DE Michael Johnson
Michael Johnson broke out in 2012 in the contract year of his rookie deal, as the 2009 3rd rounder and 6-7 270 pound physical freak recorded 13 sacks and graded out as Pro Football Focus’ 13th ranked 4-3 defensive end. The Bengals franchise tagged him instead of giving him a long-term deal because they wanted him to prove it again. At first glance, he doesn’t appear to have proven it, recording just 5 sacks, but he also added 16 quarterback hits and 40 quarterback hurries, to go with 7 batted passes. Add in the fact that he was Pro Football Focus’ 2nd ranked 4-3 defensive end against the run and you have a guy who was much better than his raw sack totals. He graded out as Pro Football Focus’ 4th ranked 4-3 defensive end and he should command upwards of 10+ million dollars yearly on his next contract and he’s one of the top 4-3 defensive ends on the market along with Greg Hardy and Michael Bennett.
OT Anthony Collins
Anthony Collins has been the Bengals’ swing tackle for years and he’s always shown well when given the chance, grading out above average on Pro Football Focus in limited action in every season since 2009. In 2013, he was given his biggest chance yet, with Andrew Whitworth moving to left guard in place of the injured Clint Boling and Anthony Collins taking over at left tackle. Collins played a career high 592 snaps and didn’t allow a sack or quarterback hit all season, finishing as Pro Football Focus’ 24th ranked offensive tackle despite the limited action. Blindside protectors don’t grow on trees so someone will pay a good amount of money for him to be their starting left tackle this off-season.
Cap Casualty Candidates
DE Robert Geathers
Robert Geathers is a terrible pass rusher and a mediocre run stuffer on the edge, grading out below average on Pro Football Focus in every season since 2008, including bottom-10 finishes from 2009-2012 and bottom-5 finishes in 2009, 2010, and 2012. For some reason, the Bengals re-signed Geathers to a 3-year deal last off-season, worth 9.5 million dollars. Geathers played just 22 snaps before injury and will likely be cut heading into his age 31 season, a move that would save the Bengals 2.7 million in cash and cap space. Even if Michael Johnson isn’t retained, Geathers would still probably be 4th on the Bengals’ defensive end depth chart behind Carlos Dunlap, Wallace Gilberry, and Margus Hunt.
DT Domata Peko
Domata Peko graded out as Pro Football Focus’ 4th worst ranked defensive tackle last season and now heads into his age 30 season, so he probably won’t be getting any better at time soon. The Bengals have internal replacements in Devon Still and Brandon Thompson, 2012 2nd and 3rd round picks who got experience in 2013 when Geno Atkins went down with injury. They can save 4.165 million in cash and on the cap by cutting Peko, which makes a lot of sense.
RB BenJarvus Green-Ellis
Given that they can save 2.5 million on the cap and in cash by cutting him, BenJarvus Green-Ellis seems unlikely to be back in 2014. He’s not worth much more than the veteran’s minimum, going into his age 29 season, and the Bengals can find a much cheaper backup for budding feature back Giovani Bernard than him. The Law Firm averaged a career low 3.4 yards per carry in 2013 and probably won’t get any better.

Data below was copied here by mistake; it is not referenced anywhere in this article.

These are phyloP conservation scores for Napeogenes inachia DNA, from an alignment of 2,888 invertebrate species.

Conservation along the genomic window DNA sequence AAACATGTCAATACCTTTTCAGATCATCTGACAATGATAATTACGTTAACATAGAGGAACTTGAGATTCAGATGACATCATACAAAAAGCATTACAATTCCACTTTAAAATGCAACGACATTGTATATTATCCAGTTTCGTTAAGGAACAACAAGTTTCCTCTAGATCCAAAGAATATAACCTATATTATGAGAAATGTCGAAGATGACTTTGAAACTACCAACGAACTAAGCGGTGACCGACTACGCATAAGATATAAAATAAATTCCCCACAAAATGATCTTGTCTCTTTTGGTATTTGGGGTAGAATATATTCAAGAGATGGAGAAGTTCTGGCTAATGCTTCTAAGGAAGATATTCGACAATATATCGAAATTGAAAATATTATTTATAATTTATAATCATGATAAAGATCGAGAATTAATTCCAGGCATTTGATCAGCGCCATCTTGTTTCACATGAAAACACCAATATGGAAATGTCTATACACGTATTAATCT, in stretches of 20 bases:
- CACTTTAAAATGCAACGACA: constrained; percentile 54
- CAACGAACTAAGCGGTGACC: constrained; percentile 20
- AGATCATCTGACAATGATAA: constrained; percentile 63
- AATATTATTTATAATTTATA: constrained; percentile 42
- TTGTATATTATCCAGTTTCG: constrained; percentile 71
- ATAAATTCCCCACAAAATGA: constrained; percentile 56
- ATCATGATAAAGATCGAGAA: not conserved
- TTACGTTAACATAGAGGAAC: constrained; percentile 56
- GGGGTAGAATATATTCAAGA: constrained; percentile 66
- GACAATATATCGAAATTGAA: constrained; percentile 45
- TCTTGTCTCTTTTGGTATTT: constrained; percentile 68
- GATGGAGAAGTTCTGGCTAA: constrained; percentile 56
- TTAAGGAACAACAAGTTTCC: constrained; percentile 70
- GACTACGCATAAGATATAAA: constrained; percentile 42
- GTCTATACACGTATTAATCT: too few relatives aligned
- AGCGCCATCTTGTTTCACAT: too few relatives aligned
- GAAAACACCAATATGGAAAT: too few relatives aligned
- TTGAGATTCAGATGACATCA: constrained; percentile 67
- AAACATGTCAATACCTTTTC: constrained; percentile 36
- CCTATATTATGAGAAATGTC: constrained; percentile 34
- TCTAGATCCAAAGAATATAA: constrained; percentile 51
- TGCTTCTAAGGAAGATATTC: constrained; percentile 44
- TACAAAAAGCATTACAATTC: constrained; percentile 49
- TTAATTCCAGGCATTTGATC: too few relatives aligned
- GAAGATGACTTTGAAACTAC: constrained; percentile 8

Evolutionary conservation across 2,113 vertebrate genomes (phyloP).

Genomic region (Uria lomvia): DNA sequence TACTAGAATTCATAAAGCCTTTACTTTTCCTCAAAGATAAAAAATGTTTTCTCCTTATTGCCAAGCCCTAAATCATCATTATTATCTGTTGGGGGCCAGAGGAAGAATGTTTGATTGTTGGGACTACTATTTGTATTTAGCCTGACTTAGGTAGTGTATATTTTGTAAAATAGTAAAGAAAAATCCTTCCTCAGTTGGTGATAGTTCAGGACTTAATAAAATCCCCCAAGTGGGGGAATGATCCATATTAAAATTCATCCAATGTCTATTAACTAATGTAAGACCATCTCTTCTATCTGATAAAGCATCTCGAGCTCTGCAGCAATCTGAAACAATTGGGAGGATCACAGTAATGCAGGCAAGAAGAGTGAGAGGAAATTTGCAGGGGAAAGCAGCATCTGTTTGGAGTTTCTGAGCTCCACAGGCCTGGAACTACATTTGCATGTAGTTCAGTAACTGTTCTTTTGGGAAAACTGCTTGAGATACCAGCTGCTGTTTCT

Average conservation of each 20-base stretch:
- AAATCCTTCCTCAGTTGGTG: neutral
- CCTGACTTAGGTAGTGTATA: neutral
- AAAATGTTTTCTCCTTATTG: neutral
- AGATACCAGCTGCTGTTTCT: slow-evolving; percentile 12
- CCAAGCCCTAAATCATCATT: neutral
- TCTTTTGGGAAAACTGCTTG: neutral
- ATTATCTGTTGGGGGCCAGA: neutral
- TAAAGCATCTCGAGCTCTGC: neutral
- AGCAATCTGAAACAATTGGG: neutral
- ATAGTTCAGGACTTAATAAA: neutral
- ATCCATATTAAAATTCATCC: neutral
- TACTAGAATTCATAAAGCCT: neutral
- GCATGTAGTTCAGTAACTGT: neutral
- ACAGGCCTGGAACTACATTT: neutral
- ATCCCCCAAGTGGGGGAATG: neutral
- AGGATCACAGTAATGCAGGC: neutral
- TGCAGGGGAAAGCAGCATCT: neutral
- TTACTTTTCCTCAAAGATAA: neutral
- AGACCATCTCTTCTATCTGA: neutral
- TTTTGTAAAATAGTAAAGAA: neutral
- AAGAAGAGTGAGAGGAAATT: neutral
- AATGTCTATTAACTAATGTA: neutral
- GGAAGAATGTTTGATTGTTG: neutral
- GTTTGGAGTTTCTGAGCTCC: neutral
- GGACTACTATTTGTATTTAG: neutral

CB Leon Hall
Leon Hall tore his Achilles for the 2nd time in 3 years this season and might not be back next season, owed a non-guaranteed 6.8 million. The Bengals can save 5.1 million on the cap by cutting him. He’s a talented player when on the field, but he’s missed 20 games over the past 3 seasons combined and he’s facing another grueling recovery from injury going into his age 30 season.
C Kyle Cook
Kyle Cook at center is the weak link on an otherwise very strong offensive line. He’s graded out below average on Pro Football Focus in 3 straight seasons and now is going into his age 31 season after grading out 24th out of 35 eligible centers. The Bengals can save over 2 million on the cap and 2.7 million in cash by cutting him and replacing him with a highly drafted rookie center. That would make a lot of sense considering how few needs they have.
TE Jermaine Gresham
The Bengals can save 3.6 million in cash and cap space by cutting Gresham, though they’re unlikely to. He’s an overrated player though. He’s a terrible blocker who has been miscast as an inline tight end. He was Pro Football Focus’ 2nd worst ranked tight end overall last season, 6th worst in terms of blocking grade, and he isn’t a great pass catcher either, catching 46 passes for 461 yards and 4 touchdowns on 392 routes run in 2013. He was Pro Football Focus’ worst ranked tight end in 2012 and the 2010 1st round pick is starting to look like a bust. They have 2013 1st round pick Tyler Eifert waiting in the wings to be the every down tight end if they want to be frugal and let Gresham go.
MLB Rey Maualuga
Rey Maualuga graded out as Pro Football Focus’ 38th ranked middle linebacker out of 55 eligible in 2013 and in 2012, he ranked dead last at his position. With few needs, cutting him, saving 2.7 million in cash and cap space in the process, and replacing him with a better middle linebacker makes a lot of sense.